There are currently 24 species of bumblebee resident in Britain. Another, the Short-haired bumblebee (Bombus subterraneus), is currently being reintroduced after going extinct in 1988. Britain also has two extinct bumblebee species: Cullum’s bumblebee (Bombus cullumanus) last recorded on the Berkshire Downs in 1941, and the Apple bumblebee (Bombus pomorum), a short-lived establishment on the south coast in the mid-1800s.
Seven species of bumblebee (the ‘Big 7’) are widespread across most of Britain. These are:
- Red-tailed (Bombus lapidarius)
- Early (Bombus pratorum)
- Common carder (Bombus pascuorum)
- White-tailed (Bombus lucorum)
- Buff-tailed (Bombus terrestris)
- Garden (Bombus hortorum)
- Tree (Bombus hypnorum)
The Heath bumblebee (Bombus jonellus) sometimes joins the group above, to form a ‘Big 8’, although it is absent from much of the English Midlands.
There are 8 bumblebee species listed on at least one of the English, Welsh and Scottish conservation priority species lists. Many of these are endemic species which can be abundant in small areas. Others are more widespread, but at a very low population density.
18 species are social species. They make nests, collect pollen and have a worker caste. The remaining six species have a parasitic lifestyle, taking over existing nests established by other species. These species are known as ‘cuckoo’ bumblebees and don’t have workers, just queens and males. They tend to be widespread but only at a comparatively low abundance.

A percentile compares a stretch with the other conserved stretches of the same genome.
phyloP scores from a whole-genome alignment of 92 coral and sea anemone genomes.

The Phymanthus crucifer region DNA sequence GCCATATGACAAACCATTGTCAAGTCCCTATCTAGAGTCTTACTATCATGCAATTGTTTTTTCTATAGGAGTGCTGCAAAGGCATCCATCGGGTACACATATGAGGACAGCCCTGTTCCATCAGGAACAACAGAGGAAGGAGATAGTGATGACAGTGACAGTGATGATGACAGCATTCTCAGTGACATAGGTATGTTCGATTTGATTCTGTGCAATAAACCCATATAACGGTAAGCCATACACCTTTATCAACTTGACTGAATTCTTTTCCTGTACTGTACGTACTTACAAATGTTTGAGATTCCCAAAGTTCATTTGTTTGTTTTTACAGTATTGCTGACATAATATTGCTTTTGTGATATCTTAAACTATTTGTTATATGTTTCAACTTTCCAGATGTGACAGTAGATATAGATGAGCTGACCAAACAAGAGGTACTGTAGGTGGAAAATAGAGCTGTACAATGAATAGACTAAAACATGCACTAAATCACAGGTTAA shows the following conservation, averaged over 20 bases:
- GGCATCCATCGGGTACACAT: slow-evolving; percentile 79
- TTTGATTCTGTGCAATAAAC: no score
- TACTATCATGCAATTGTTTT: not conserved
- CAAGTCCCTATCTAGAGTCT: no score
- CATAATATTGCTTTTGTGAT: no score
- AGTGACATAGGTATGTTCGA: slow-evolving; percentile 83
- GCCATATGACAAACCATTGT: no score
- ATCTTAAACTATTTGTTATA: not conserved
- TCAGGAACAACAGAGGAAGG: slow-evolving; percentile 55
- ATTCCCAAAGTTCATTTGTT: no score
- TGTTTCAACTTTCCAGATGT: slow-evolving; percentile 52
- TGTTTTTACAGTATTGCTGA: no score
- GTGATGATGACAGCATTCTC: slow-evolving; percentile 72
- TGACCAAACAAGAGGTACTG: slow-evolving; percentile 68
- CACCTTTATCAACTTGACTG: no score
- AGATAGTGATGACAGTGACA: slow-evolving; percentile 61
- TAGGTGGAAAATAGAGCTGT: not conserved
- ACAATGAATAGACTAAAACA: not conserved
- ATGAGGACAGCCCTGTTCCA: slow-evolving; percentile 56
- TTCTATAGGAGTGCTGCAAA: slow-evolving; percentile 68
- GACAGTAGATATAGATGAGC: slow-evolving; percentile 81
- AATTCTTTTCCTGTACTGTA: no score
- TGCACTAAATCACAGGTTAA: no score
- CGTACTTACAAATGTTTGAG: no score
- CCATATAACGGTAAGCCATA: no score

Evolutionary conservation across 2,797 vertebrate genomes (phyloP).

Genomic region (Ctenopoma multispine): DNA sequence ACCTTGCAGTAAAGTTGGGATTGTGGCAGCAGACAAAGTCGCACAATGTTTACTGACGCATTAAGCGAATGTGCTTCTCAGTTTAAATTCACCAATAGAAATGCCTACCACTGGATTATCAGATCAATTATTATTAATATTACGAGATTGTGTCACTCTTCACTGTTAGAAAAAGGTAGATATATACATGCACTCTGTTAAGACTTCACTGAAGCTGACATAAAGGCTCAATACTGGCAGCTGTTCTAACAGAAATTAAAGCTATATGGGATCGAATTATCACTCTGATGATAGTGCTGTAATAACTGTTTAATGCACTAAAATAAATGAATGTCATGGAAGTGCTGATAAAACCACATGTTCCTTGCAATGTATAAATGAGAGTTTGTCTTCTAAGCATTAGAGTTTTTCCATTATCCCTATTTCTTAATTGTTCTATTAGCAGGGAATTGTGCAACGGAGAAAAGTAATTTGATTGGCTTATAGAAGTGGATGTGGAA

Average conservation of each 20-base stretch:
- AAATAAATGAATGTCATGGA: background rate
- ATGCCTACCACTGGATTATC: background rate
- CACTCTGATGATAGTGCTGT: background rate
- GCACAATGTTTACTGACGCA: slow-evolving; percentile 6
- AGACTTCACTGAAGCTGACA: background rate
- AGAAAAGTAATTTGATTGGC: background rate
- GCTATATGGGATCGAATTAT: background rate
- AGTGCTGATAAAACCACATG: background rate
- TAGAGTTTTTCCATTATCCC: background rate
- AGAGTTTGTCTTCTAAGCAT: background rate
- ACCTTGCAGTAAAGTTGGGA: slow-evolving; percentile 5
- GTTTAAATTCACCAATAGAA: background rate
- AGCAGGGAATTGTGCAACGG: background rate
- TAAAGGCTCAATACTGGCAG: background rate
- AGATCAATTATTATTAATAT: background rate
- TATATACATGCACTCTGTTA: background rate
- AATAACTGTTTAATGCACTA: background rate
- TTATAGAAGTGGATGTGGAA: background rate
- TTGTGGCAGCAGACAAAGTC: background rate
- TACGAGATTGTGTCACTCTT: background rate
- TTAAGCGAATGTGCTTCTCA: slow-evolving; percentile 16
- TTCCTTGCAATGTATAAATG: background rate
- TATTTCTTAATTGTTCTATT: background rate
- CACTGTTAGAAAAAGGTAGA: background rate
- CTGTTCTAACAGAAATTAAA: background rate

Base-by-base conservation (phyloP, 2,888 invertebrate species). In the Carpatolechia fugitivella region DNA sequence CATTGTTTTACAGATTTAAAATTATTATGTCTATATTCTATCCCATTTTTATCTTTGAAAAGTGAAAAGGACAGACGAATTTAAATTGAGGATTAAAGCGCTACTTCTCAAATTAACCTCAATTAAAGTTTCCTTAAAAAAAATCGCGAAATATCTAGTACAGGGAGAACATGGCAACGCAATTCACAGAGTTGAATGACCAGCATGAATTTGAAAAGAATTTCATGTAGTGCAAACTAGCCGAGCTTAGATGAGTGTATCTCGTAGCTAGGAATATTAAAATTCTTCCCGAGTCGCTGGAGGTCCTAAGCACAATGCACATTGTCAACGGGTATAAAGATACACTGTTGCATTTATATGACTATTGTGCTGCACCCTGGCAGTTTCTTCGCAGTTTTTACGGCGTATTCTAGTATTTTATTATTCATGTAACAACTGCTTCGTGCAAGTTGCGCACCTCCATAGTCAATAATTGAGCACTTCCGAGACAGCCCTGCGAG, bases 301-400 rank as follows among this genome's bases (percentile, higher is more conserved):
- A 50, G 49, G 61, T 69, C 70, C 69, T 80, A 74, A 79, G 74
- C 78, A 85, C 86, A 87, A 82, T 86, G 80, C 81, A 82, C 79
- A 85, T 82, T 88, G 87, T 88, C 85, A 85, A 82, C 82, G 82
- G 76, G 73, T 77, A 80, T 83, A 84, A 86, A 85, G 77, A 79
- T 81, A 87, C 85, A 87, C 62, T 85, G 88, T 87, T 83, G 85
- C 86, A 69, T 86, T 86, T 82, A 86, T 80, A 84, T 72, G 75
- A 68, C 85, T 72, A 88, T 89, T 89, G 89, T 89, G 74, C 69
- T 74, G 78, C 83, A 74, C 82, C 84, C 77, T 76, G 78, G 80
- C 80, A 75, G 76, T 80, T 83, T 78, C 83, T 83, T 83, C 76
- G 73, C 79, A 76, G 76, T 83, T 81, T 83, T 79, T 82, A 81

British bumblebees can be divided into three groups based on queen tail colour and their rarity status. Check out our tail-colour category pages under the ‘About Bees’ section! (Some bumblebee species show variation which fit multiple categories: these are flagged up in an ‘also be aware of’ section.)
There are many other flying insects which resemble bumblebees! Sometimes these are deliberate mimics (such as the hoverfly (Volucella bombylans)), exploiting their predator’s reluctance to take on something which could fight back. Some look similar because they are closely related to bumblebees (such as the Hairy-footed flower bee (Anthophora plumipes)), and sometimes it’s just convergent evolution (for instance the spring-flying parasitic fly (Tachina ursina)), where the traits that help bumblebees thrive (large size, bulky shape, hair, etc.) also favour the survival of other species.
Usually, it is relatively easily to recognise the mimic species. Bumblebees are bigger, hairier and fly more deliberately with a lower-pitched buzz than most of the similar fly species. However, sometimes the mimics can be very similar to bumblebees, and short of examining a specimen the best way to separate the groups is to examine the heads. Bumblebees have long, multi-section tubular antennae, long tubular mouthparts (though these are often folded up), and relatively small eyes.